Accidents such as these are usually the result of the negligent conduct of the enterprise. According to a report by a Joint Monitoring Committee constituted by the NGT, there was clear cut negligence and gross human failure on the part of the company.[5] Section 284 of the IPC deals with negligent conduct with respect to poisonous substances. The punishment prescribed for such conduct is imprisonment for six months, or a fine of a thousand rupees, or both.

When people die as a result of such accidents, the enterprise becomes liable for culpable homicide, not amounting to murder. Section 304 of the IPC prescribes the punishment for this: imprisonment for a term which may extend to ten years, or with fine, or both.  Section 304A of the IPC deals with causing death by negligence. It prescribes a punishment of imprisonment for a term which may extend to two years, or a fine, or both.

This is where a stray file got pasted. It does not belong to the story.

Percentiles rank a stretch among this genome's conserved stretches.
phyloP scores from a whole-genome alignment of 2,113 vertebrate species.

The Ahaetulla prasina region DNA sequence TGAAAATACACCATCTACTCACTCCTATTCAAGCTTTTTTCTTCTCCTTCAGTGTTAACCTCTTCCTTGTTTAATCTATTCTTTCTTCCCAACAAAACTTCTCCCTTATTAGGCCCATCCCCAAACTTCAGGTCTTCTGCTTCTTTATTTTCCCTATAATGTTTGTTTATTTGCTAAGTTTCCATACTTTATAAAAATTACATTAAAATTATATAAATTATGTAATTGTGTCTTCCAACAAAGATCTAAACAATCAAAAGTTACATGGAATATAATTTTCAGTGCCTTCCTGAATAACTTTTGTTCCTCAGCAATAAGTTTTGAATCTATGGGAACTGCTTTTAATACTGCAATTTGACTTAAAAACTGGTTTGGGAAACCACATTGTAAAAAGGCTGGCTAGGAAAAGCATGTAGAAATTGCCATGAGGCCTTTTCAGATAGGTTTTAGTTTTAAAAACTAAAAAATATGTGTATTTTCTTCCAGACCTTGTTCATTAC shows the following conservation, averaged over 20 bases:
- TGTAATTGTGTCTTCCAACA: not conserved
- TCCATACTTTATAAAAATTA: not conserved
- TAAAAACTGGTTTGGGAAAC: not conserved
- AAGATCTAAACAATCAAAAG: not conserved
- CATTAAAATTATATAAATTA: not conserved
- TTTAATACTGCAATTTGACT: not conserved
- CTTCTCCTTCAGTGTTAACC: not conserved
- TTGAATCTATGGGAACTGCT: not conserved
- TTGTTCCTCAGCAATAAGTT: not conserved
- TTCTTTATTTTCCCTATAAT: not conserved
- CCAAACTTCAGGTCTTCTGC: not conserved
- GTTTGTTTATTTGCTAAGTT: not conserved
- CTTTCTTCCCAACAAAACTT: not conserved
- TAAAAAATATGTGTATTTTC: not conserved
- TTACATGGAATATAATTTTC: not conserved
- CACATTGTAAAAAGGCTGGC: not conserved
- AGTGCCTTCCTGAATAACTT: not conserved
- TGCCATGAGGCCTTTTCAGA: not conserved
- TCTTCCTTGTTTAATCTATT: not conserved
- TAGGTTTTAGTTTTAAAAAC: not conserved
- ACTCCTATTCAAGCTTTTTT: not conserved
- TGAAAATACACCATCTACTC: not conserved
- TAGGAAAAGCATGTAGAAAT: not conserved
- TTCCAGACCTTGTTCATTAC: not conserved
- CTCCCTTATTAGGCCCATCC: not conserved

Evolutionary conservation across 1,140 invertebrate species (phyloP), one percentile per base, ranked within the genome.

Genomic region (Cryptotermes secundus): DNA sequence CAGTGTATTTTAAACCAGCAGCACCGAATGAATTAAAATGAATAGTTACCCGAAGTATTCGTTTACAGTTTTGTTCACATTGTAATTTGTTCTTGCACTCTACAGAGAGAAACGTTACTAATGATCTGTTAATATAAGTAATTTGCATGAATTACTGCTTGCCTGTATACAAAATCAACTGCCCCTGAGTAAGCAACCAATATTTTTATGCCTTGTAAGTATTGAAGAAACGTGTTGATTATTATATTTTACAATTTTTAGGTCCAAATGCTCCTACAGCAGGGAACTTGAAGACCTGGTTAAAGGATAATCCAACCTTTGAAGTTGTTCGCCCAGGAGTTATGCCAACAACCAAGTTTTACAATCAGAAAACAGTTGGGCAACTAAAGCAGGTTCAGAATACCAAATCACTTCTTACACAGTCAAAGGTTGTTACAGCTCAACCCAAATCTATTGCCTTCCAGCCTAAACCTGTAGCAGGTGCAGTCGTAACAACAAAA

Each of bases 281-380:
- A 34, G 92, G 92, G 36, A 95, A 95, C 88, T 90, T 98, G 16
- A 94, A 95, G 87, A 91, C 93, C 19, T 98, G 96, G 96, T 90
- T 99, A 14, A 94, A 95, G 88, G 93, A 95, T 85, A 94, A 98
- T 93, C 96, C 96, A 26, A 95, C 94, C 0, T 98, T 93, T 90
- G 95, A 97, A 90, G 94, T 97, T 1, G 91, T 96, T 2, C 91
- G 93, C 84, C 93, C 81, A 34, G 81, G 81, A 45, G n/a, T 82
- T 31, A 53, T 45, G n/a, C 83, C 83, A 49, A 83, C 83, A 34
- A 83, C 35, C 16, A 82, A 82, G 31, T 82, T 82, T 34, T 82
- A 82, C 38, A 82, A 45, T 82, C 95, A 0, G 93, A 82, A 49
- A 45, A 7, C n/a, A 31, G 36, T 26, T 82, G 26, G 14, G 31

Environment Protection Act, 1986[6]

Section 7 of Environment Protection Act states “No person carrying on any industry, operation or process shall discharge or emit or permit to be discharged or emitted any environmental pollutant in excess of such standards as may be prescribed.”

Punishment for violation of Section 7 is provided in Section 15 of the Act. Violation may be punished with imprisonment for a term which may extend to five years, or with fine which may extend to one lakh rupees, or with both and if the violation continues, with fine which may extend to five thousand rupees for every day for which the violation continues after the first conviction. If the violation continues beyond a period of one year after the first conviction, the offender may be punished with imprisonment for a term which may extend to seven years.

National Green Tribunal Act, 2010[7]

Since chemical accidents result in harm to the environment, the National Green Tribunal derives the power to hear such cases from Section 14 of the National Green Tribunal Act 2010.